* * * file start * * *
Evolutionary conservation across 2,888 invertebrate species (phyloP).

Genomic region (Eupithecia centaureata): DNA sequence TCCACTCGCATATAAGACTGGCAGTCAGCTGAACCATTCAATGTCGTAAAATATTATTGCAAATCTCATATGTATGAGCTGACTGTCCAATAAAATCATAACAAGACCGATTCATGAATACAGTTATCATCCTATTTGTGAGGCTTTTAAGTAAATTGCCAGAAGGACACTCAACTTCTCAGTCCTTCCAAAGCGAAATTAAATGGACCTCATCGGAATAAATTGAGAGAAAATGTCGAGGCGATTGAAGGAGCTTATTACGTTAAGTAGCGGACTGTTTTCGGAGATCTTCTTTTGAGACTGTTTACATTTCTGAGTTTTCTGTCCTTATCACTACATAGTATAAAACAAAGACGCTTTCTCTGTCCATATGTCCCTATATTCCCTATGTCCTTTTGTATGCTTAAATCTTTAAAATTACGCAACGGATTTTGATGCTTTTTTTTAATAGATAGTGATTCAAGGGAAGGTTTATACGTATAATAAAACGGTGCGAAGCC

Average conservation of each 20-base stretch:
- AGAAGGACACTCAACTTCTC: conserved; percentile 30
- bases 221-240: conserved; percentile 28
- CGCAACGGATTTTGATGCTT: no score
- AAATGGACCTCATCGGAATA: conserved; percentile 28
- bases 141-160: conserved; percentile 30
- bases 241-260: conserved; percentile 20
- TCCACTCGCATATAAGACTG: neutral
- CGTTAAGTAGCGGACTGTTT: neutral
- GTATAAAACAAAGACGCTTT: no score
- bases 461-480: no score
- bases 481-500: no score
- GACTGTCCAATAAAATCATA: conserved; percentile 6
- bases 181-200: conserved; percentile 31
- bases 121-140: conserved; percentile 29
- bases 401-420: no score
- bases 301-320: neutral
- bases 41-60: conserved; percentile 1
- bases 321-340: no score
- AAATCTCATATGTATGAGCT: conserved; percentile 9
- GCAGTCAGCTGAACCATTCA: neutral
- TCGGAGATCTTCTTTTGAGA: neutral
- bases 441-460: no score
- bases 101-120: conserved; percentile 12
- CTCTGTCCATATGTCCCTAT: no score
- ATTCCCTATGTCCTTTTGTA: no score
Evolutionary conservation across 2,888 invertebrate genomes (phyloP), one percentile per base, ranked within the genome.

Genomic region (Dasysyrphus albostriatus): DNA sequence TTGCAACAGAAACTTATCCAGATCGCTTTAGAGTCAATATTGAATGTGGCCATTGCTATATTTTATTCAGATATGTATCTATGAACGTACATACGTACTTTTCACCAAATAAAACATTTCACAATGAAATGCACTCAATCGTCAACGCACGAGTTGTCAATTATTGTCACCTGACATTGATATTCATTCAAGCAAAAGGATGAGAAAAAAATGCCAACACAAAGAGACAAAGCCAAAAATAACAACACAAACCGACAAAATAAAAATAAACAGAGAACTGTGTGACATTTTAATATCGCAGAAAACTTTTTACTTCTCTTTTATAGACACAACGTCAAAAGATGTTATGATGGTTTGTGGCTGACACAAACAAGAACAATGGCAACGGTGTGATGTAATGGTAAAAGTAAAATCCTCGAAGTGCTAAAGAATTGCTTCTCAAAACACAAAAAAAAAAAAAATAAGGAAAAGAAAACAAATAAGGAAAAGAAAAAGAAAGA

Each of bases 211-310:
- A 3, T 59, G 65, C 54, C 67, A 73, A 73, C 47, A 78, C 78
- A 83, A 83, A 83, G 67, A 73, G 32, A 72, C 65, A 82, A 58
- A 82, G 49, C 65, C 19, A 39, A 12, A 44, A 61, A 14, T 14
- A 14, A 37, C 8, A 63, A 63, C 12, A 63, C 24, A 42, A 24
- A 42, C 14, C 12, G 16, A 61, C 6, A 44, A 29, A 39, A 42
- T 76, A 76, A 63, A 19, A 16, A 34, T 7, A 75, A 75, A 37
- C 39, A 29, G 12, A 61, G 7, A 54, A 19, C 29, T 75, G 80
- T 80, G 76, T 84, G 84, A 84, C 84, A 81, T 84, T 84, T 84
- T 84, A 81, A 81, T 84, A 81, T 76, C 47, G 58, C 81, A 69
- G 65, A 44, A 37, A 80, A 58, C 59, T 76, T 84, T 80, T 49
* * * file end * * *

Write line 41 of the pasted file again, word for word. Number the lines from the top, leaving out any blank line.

- G 65, A 44, A 37, A 80, A 58, C 59, T 76, T 84, T 80, T 49